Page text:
Also, I need to mention that the Strung upper is surprisingly breathable. My foot stayed relatively cool on hot summer days. And due to its construction, it can’t absorb water. So at least it won’t get any heavier as the run goes along.

adidas Prime X 2 Strung Outsole Traction


The outsole of the adidas Prime X 2 Strung also gets a facelift from the original. Gone is the ribbed outsole and in its place is a smooth, Indy car tire outsole similar to the Adios Pro 3. It features a lot of cutouts for weight savings and a transparent, plasticky rubber section on the medial heel. Since no one really lands on the medial heel, adidas saved some weight by using this layer instead of Continental Rubber. I didn’t get any slippage from the medial heel section and it seemed to get more gritted and grippy after each run.

The Continental Rubber outsole did its job, and especially when combined with the improved stability of the shoe, delivered a secure, trust-inspiring experience. To top it off, I don’t see any significant wear after testing, so this outsole will last a long time.

adidas Prime X 2 Strung Side View

Is the adidas Prime X 2 Strung wide foot friendly?

Yes, similar to the original, the adidas Prime X 2 Strung is quite accommodating. Most wide footers will be able to go with their typical adidas size (half down from most other shoe brands). The only type of feet that may have a problem with the Prime X 2 Strung are high-arched or high-volume feet. And that’s just because of the integrated tongue. That said, I’ve got a high arch and was able to figure out how to get in and out easily after some experimentation.

adidas Prime X 2 Strung Cushion

Is the adidas Prime X 2 Strung worth $300?

That’s a really tough question for this shoe. It’s really a question of whether the perfect long-run shoe is worth $300 to you. That likely depends on the way you train. Do you need something that saves your legs on 16-22 mile runs during marathon training? Do you like training in a heavier shoe so your race day shoe feels lighter? Do you want a shoe that’s extremely durable?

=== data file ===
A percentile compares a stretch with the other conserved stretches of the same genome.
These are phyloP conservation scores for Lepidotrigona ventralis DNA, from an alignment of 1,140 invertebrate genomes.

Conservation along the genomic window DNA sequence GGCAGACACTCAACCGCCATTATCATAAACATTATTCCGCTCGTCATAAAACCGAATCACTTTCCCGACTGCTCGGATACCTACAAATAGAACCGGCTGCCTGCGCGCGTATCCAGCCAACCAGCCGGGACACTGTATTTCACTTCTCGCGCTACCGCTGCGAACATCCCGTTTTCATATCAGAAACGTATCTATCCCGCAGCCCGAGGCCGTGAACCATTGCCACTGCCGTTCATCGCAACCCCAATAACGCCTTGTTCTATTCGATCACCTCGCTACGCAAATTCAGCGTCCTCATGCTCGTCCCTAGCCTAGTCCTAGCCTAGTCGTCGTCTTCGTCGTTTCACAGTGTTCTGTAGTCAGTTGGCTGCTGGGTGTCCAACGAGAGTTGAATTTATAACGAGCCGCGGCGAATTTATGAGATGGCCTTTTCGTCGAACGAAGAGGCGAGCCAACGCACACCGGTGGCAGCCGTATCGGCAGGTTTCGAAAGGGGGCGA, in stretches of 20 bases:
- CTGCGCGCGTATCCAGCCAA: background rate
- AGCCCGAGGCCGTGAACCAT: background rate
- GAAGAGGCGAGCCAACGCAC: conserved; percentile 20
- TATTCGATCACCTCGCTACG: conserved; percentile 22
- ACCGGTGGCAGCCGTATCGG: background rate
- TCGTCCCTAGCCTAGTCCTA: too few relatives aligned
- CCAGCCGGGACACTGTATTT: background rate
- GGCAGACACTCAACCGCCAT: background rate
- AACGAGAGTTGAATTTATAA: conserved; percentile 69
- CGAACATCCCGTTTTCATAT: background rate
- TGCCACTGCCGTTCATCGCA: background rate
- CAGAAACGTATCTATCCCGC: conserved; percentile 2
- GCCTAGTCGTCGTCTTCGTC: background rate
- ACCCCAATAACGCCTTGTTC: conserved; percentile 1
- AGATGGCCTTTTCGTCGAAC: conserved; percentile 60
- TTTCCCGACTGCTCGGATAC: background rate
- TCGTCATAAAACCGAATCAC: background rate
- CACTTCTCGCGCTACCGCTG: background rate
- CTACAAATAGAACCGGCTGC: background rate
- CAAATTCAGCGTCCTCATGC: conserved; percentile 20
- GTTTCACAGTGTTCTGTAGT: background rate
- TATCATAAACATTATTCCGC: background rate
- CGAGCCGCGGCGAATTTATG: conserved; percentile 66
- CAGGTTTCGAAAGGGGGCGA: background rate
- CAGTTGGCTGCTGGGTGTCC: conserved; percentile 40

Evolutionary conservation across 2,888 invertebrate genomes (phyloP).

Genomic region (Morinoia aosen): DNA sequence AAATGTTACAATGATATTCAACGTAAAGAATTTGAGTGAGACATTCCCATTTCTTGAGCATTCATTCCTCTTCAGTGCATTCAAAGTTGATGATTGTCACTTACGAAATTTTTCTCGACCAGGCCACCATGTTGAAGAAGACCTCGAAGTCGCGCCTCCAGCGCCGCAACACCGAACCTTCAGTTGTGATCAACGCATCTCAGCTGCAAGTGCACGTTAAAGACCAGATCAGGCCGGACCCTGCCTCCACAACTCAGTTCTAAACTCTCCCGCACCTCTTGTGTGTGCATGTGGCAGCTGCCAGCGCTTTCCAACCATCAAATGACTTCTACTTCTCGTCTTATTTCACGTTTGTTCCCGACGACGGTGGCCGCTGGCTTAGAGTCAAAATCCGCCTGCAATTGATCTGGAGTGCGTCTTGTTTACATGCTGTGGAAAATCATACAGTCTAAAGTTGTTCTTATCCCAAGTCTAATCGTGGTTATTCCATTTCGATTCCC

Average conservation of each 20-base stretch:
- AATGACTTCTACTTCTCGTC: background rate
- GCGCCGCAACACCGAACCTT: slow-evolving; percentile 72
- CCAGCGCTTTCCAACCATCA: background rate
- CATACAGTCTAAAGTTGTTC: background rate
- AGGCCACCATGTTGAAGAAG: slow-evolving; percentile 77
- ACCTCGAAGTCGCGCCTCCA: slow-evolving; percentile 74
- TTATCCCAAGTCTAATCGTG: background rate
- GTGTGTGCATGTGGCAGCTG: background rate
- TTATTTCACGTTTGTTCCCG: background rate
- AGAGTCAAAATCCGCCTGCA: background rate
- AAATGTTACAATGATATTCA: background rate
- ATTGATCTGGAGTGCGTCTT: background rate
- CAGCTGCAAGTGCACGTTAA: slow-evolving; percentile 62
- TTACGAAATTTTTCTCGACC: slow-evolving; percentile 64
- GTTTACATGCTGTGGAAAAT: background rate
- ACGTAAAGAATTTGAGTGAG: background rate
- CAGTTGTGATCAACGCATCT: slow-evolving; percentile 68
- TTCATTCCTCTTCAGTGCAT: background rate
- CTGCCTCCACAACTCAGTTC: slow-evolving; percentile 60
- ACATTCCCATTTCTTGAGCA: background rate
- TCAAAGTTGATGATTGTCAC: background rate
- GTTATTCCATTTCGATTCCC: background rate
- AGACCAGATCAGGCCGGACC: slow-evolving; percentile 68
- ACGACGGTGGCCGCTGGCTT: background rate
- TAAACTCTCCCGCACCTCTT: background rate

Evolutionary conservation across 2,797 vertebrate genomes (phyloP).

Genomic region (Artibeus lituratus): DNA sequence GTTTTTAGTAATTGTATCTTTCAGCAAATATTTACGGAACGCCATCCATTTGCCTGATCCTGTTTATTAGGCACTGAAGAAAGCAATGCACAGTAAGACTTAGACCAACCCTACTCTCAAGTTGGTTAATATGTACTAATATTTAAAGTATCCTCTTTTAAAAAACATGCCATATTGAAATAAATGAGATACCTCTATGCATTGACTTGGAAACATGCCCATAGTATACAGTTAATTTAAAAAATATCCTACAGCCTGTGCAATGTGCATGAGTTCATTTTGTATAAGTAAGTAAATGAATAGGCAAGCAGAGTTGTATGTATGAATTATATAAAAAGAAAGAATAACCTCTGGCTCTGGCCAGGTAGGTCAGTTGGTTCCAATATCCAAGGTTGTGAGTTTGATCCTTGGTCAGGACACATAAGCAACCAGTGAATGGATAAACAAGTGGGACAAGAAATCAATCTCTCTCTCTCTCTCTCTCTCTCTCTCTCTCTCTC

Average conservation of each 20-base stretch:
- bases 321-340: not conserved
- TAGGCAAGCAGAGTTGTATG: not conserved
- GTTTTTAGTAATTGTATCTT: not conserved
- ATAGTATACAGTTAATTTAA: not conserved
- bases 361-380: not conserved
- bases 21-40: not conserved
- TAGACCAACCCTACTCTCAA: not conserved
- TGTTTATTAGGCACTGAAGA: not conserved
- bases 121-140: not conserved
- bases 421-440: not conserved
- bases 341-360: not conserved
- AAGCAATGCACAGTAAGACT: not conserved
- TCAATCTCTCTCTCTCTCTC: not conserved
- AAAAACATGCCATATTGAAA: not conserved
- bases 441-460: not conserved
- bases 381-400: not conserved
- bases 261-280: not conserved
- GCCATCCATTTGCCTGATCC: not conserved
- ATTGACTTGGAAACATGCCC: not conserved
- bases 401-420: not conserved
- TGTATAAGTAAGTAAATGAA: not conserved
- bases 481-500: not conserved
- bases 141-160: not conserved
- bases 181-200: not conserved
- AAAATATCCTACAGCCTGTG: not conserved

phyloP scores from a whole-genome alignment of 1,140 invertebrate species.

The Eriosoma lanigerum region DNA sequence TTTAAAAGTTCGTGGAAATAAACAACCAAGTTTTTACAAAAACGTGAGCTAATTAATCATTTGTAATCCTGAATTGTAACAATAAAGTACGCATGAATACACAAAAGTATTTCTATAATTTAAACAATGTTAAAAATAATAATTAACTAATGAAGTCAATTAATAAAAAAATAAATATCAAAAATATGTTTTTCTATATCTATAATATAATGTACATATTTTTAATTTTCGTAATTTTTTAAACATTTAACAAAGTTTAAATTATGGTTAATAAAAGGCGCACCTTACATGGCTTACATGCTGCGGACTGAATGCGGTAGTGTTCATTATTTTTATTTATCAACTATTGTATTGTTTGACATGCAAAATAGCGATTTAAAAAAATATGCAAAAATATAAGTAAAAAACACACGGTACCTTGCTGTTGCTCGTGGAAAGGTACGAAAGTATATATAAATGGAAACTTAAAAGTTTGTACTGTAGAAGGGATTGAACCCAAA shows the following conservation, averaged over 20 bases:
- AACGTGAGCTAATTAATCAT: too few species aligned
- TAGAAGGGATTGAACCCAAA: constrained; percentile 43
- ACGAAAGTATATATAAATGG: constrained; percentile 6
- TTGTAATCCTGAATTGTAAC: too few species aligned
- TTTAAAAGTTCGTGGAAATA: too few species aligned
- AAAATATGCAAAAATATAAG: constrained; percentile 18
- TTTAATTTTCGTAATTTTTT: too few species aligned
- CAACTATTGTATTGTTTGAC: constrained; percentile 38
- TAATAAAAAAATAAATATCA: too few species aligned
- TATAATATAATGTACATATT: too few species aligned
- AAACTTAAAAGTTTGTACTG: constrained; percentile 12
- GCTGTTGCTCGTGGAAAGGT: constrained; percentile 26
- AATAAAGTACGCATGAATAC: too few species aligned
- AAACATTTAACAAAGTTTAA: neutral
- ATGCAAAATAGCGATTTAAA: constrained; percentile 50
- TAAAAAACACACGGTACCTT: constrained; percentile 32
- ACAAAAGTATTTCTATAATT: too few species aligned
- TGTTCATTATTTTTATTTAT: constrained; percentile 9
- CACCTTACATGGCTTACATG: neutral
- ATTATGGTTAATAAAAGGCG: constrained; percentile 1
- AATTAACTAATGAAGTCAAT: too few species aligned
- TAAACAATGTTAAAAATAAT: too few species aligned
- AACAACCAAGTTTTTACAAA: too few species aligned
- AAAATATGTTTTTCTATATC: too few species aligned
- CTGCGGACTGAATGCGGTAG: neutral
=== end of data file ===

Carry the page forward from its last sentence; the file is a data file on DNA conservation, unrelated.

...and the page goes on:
If so, the Prime X 2 Strung is probably close to worth its retail price. I’d expect most people to try and grab it during an adidas or Running Warehouse sale, but your use case will go a long way in determining the true worth of this shoe.

adidas Prime X 2 Strung 50mm Stack Height


The cons are weight, price, and ease of entry. Since we’ve already discussed the price and ease of entry in previous sections, I’ll focus on the weight.

The weight of the adidas Prime X 2 Strung is evident in hand and on foot. It’s not ridiculous, but you know immediately that it’s not light enough to truly be considered a race-day shoe. It can pick up the pace on speed days and can lock in at marathon pace, but you’ll feel like your legs are lifting a bit more bulk with each step.

And this is coming from someone who is typically not bothered by a shoe’s weight because at 6’6″ and 205 pounds, how much a shoe weighs is the least of my issues while running. This leads me to believe that weighty feeling will only increase for smaller runners.

I’ll be using the adidas Prime X 2 Strung as my long-run shoe for my fall marathon training block. The extra weight will be worth it to save my legs and joints from extra pounding. I’m also going to feel like a million bucks on race day when I lace up a much more slender shoe on race day.

adidas Prime X 2 Strung In Hand

adidas Prime X 2 Strung Summary

The adidas Prime X 2 Strung is built for long distances. It’s got plenty of protective squish and good bounce that feels great no matter how long the run gets. You’ll trade both a lot of money and a fair amount of weight for that feeling, but the Prime X 2 Strung does the long-run thing so well many people will find it worth the trade-offs. Whether you love it will depend on what races you run and how you like to train for them.